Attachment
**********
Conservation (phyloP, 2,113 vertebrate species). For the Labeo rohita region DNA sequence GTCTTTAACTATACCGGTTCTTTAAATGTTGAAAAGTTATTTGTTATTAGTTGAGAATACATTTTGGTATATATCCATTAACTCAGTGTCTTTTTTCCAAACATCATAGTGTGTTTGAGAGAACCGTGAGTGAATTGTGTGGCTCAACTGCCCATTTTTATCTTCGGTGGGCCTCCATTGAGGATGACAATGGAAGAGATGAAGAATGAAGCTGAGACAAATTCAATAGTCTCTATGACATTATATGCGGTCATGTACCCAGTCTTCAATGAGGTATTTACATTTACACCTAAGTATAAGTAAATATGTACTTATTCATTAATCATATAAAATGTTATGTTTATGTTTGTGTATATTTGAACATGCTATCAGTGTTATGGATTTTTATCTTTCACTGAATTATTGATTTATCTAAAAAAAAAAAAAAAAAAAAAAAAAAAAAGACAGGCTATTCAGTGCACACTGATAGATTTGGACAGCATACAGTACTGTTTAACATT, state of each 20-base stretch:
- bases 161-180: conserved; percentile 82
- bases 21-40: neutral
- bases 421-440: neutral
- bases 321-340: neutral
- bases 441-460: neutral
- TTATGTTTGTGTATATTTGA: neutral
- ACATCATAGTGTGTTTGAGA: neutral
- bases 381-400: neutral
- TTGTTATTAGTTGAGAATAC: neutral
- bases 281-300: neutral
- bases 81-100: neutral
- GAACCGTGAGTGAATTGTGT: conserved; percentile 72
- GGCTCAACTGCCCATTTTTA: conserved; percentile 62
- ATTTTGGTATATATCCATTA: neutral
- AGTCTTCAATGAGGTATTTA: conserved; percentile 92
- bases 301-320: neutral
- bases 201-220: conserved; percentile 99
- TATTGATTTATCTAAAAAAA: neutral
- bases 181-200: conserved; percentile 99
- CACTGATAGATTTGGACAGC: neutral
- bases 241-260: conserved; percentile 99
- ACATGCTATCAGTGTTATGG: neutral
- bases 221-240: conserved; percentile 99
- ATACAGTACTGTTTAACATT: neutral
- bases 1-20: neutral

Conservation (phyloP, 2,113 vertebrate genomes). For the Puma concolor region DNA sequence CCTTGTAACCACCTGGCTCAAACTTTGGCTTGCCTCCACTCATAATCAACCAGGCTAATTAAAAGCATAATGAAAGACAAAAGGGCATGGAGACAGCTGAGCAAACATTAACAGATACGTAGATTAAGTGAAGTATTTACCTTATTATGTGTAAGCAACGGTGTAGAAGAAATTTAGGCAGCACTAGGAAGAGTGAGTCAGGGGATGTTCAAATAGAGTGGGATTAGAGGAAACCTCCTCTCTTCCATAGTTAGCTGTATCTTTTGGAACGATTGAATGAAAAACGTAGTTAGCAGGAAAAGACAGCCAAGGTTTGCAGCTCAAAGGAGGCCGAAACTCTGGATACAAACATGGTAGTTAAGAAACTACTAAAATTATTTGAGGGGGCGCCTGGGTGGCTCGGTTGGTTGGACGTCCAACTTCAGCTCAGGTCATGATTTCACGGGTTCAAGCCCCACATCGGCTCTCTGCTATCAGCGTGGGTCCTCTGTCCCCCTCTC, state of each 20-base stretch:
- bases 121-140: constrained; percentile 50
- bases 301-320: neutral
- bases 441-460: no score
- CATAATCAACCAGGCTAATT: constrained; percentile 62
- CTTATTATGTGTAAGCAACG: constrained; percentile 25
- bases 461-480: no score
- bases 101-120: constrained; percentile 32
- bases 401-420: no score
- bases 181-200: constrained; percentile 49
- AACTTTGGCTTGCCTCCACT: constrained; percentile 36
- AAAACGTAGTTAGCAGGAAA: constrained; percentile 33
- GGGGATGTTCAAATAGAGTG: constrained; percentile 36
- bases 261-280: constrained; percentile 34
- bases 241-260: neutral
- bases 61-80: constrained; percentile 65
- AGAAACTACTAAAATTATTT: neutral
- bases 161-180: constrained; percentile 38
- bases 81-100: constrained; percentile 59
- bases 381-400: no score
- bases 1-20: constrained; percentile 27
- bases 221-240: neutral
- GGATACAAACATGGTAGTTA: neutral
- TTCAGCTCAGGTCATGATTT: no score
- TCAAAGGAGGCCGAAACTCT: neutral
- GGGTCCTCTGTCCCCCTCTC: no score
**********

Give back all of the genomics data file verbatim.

Conservation (phyloP, 2,113 vertebrate species). For the Labeo rohita region DNA sequence GTCTTTAACTATACCGGTTCTTTAAATGTTGAAAAGTTATTTGTTATTAGTTGAGAATACATTTTGGTATATATCCATTAACTCAGTGTCTTTTTTCCAAACATCATAGTGTGTTTGAGAGAACCGTGAGTGAATTGTGTGGCTCAACTGCCCATTTTTATCTTCGGTGGGCCTCCATTGAGGATGACAATGGAAGAGATGAAGAATGAAGCTGAGACAAATTCAATAGTCTCTATGACATTATATGCGGTCATGTACCCAGTCTTCAATGAGGTATTTACATTTACACCTAAGTATAAGTAAATATGTACTTATTCATTAATCATATAAAATGTTATGTTTATGTTTGTGTATATTTGAACATGCTATCAGTGTTATGGATTTTTATCTTTCACTGAATTATTGATTTATCTAAAAAAAAAAAAAAAAAAAAAAAAAAAAAGACAGGCTATTCAGTGCACACTGATAGATTTGGACAGCATACAGTACTGTTTAACATT, state of each 20-base stretch:
- bases 161-180: conserved; percentile 82
- bases 21-40: neutral
- bases 421-440: neutral
- bases 321-340: neutral
- bases 441-460: neutral
- TTATGTTTGTGTATATTTGA: neutral
- ACATCATAGTGTGTTTGAGA: neutral
- bases 381-400: neutral
- TTGTTATTAGTTGAGAATAC: neutral
- bases 281-300: neutral
- bases 81-100: neutral
- GAACCGTGAGTGAATTGTGT: conserved; percentile 72
- GGCTCAACTGCCCATTTTTA: conserved; percentile 62
- ATTTTGGTATATATCCATTA: neutral
- AGTCTTCAATGAGGTATTTA: conserved; percentile 92
- bases 301-320: neutral
- bases 201-220: conserved; percentile 99
- TATTGATTTATCTAAAAAAA: neutral
- bases 181-200: conserved; percentile 99
- CACTGATAGATTTGGACAGC: neutral
- bases 241-260: conserved; percentile 99
- ACATGCTATCAGTGTTATGG: neutral
- bases 221-240: conserved; percentile 99
- ATACAGTACTGTTTAACATT: neutral
- bases 1-20: neutral

Conservation (phyloP, 2,113 vertebrate genomes). For the Puma concolor region DNA sequence CCTTGTAACCACCTGGCTCAAACTTTGGCTTGCCTCCACTCATAATCAACCAGGCTAATTAAAAGCATAATGAAAGACAAAAGGGCATGGAGACAGCTGAGCAAACATTAACAGATACGTAGATTAAGTGAAGTATTTACCTTATTATGTGTAAGCAACGGTGTAGAAGAAATTTAGGCAGCACTAGGAAGAGTGAGTCAGGGGATGTTCAAATAGAGTGGGATTAGAGGAAACCTCCTCTCTTCCATAGTTAGCTGTATCTTTTGGAACGATTGAATGAAAAACGTAGTTAGCAGGAAAAGACAGCCAAGGTTTGCAGCTCAAAGGAGGCCGAAACTCTGGATACAAACATGGTAGTTAAGAAACTACTAAAATTATTTGAGGGGGCGCCTGGGTGGCTCGGTTGGTTGGACGTCCAACTTCAGCTCAGGTCATGATTTCACGGGTTCAAGCCCCACATCGGCTCTCTGCTATCAGCGTGGGTCCTCTGTCCCCCTCTC, state of each 20-base stretch:
- bases 121-140: constrained; percentile 50
- bases 301-320: neutral
- bases 441-460: no score
- CATAATCAACCAGGCTAATT: constrained; percentile 62
- CTTATTATGTGTAAGCAACG: constrained; percentile 25
- bases 461-480: no score
- bases 101-120: constrained; percentile 32
- bases 401-420: no score
- bases 181-200: constrained; percentile 49
- AACTTTGGCTTGCCTCCACT: constrained; percentile 36
- AAAACGTAGTTAGCAGGAAA: constrained; percentile 33
- GGGGATGTTCAAATAGAGTG: constrained; percentile 36
- bases 261-280: constrained; percentile 34
- bases 241-260: neutral
- bases 61-80: constrained; percentile 65
- AGAAACTACTAAAATTATTT: neutral
- bases 161-180: constrained; percentile 38
- bases 81-100: constrained; percentile 59
- bases 381-400: no score
- bases 1-20: constrained; percentile 27
- bases 221-240: neutral
- GGATACAAACATGGTAGTTA: neutral
- TTCAGCTCAGGTCATGATTT: no score
- TCAAAGGAGGCCGAAACTCT: neutral
- GGGTCCTCTGTCCCCCTCTC: no score